Call them "daytime Tyra" and "nighttime Tyra."
By day, Tyra Banks, the supermodel turned television personality, presides over a talk show known for bringing a message of uplift and empowerment to women.
By night, Banks reigns supreme on "America's Next Top Model," a reality show on which contestants are judged by how they dress and the way they look -- just the criteria that "The Tyra Show" attacks as hollow and, at worst, oppressive to women.
It's possible to see two conflicting messages. But Banks says the underlying message is the same.
"I don't think so, because a lot of the time the pretty girl [on "Top Model"] goes home early, or the most photogenic girl goes home early," Banks said. "One of the big, most underlying messages for me is celebrating beauty that is not typical. ... 'America's Next Top Model' is not a bunch of Barbies -- it's a lot of girls that are atypically beautiful."
Watch the full interview with Tyra Banks on "Nightline" tonight at 11:35 p.m. ET
See photos of Tyra Banks through the years HERE.
In the course of her unique career, Banks, 35, has pulled off more than one unlikely transition.
She changed the face of modeling, becoming the first African-American woman to be featured on the cover of Sports Illustrated's swimsuit issue and the first black cover model for Victoria's Secret.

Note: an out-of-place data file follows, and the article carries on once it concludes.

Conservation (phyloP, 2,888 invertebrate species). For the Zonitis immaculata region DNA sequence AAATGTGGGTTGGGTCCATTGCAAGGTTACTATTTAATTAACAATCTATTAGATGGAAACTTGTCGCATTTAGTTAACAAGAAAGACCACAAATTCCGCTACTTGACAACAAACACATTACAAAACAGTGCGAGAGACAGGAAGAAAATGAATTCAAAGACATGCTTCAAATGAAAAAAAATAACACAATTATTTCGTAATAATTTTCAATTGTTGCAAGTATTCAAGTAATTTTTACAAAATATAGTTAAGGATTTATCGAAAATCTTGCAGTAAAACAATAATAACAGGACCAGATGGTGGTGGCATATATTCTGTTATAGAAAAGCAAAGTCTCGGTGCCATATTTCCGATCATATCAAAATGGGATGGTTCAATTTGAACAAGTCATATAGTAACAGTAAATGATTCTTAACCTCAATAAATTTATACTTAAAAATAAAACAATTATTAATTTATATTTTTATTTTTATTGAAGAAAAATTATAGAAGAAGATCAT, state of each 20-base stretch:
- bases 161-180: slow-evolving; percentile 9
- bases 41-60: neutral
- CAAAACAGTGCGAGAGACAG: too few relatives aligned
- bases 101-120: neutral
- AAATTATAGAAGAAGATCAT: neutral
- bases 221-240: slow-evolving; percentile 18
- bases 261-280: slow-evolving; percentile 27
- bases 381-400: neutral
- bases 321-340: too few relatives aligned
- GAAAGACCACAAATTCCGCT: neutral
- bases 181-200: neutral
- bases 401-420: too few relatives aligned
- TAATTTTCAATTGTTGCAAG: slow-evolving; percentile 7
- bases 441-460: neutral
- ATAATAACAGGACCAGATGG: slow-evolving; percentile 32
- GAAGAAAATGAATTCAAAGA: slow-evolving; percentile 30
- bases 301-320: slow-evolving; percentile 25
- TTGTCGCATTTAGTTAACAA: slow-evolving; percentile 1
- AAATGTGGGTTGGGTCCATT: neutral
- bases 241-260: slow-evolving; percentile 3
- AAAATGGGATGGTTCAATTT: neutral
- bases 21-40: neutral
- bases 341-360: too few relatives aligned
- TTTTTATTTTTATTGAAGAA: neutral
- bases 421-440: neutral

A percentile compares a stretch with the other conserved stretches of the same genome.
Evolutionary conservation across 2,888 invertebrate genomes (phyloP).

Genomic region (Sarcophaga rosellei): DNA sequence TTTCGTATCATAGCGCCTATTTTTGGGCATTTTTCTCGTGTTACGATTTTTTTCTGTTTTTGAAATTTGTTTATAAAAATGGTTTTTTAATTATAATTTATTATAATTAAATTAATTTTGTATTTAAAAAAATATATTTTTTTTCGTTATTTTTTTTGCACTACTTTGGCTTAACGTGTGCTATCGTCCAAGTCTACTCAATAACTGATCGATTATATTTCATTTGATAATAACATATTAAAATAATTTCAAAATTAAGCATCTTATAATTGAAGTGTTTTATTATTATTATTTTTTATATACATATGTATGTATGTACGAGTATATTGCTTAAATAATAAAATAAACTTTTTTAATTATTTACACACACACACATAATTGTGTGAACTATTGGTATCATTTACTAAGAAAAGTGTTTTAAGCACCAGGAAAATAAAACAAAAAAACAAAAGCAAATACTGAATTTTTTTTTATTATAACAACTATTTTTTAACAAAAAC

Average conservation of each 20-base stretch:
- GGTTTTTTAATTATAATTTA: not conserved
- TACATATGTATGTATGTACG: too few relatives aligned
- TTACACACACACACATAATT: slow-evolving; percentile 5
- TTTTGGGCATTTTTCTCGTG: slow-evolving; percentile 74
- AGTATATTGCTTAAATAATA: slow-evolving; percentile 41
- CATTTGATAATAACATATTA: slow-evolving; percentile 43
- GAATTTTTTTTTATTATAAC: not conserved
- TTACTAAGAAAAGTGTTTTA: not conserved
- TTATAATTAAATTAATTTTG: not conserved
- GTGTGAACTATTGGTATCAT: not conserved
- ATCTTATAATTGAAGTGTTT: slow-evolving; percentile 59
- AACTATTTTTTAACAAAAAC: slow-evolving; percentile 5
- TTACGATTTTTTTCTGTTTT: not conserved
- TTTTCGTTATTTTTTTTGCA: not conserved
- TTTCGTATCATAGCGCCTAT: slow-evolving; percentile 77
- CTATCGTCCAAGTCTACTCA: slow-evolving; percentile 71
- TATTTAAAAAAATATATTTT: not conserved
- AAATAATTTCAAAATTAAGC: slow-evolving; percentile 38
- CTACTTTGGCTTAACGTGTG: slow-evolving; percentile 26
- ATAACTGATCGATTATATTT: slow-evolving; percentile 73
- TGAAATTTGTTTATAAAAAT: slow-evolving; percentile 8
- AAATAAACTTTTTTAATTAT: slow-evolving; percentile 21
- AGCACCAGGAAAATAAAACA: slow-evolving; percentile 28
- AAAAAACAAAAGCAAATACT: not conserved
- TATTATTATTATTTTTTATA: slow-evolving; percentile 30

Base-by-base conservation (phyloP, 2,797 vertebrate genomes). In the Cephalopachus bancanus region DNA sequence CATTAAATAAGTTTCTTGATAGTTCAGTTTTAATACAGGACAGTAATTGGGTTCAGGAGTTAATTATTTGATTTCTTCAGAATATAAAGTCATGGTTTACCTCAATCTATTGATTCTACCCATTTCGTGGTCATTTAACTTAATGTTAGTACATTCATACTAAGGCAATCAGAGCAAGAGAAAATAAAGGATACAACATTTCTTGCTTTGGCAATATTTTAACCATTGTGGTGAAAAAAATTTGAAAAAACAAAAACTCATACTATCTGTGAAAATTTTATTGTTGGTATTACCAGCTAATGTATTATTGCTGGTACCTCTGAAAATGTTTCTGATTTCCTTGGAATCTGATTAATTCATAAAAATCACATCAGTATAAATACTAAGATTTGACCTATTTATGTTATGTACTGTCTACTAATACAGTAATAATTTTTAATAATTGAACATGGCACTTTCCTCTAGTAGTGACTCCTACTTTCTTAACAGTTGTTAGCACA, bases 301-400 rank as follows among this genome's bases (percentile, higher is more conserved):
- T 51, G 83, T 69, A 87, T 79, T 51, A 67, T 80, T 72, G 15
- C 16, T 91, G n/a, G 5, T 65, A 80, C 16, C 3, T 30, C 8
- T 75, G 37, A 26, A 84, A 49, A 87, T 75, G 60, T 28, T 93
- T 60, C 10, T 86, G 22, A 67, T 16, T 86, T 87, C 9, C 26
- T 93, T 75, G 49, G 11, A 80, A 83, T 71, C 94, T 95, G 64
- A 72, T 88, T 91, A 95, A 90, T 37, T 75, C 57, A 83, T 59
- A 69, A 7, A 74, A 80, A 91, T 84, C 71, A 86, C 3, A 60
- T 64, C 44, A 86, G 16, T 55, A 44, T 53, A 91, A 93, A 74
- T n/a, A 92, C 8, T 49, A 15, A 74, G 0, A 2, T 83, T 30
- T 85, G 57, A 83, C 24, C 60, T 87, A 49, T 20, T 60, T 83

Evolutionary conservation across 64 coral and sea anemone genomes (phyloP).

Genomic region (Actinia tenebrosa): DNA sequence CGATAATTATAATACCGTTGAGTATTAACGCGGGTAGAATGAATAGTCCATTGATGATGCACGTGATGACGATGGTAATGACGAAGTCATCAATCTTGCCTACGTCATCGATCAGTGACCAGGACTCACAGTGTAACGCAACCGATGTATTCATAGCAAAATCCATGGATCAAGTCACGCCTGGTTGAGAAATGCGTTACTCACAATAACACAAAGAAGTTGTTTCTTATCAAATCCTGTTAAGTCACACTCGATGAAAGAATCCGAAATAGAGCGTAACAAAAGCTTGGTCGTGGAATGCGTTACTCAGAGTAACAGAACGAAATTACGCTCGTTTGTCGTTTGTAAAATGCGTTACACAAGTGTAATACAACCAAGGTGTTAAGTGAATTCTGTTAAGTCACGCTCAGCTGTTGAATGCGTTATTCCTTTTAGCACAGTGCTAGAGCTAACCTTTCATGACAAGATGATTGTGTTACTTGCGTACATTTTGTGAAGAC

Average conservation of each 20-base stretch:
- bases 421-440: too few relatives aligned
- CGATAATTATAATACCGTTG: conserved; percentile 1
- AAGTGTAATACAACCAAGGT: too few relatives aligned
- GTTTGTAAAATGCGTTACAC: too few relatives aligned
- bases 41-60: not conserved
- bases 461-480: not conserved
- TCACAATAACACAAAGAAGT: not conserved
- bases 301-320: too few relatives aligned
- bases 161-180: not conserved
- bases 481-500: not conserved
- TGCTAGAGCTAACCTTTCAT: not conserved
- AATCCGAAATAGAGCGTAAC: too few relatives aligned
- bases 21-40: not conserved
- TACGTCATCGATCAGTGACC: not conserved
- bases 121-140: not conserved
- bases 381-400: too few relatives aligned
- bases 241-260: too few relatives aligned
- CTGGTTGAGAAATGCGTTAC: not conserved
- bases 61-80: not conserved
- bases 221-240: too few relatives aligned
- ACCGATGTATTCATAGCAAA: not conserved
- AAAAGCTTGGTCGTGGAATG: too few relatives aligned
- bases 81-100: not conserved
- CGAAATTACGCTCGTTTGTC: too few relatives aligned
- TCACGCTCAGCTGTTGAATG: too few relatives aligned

She conquered reality TV as the host of "Top Model." And then she proved the skeptics wrong by launching her own talk show -- a model with a talk show? -- and making it a hit. Today she lauches a new lifestyle magazine, Tyra Beauty Inside and Out.
Banks sat down with "Nightline" recently to talk about her younger years, her life as a supermodel and making the switch to TV.
And then there were topics she declined to discuss.
When she was a teen in Los Angeles, Banks said, becoming a supermodel wasn't a goal, or even a dream.
"It wasn't something that I always wanted to do -- it wasn't like I grew up and looked at magazines and said, 'Oooh, that's so glamorous, I wanna do that,'" she said. "It found me.
"I was thin, I was 98 pounds, I was 5 foot 9, I was an inch shorter than I am now," she said. "So that is not just supermodel thin, that's just like, what's-wrong-with-her thin, and I had very low self-esteem because nothing I could do would make me gain weight."
But a high school friend saw something in her she never saw in herself.
"This one girl comes up to me," Banks said. "And the first thing she says is, 'Have you ever thought about modeling? You look like you could model.' And I was like, 'Huh?'"
And so the journey began. But along with success came heartbreak.
"To go to an agency and for them to say, 'We already have a black girl' -- singular, 'black girl,'" Banks said. "That was weird.
"There was one woman in the agency who said to me, 'I know you are all excited you got your new little pictures in Seventeen magazine and things, but, um, you're not gonna get far in this world because you're black, so you should learn how to type, because the furthest you're gonna get in this agency is being the head receptionist like me,'" she said. "She said that to me."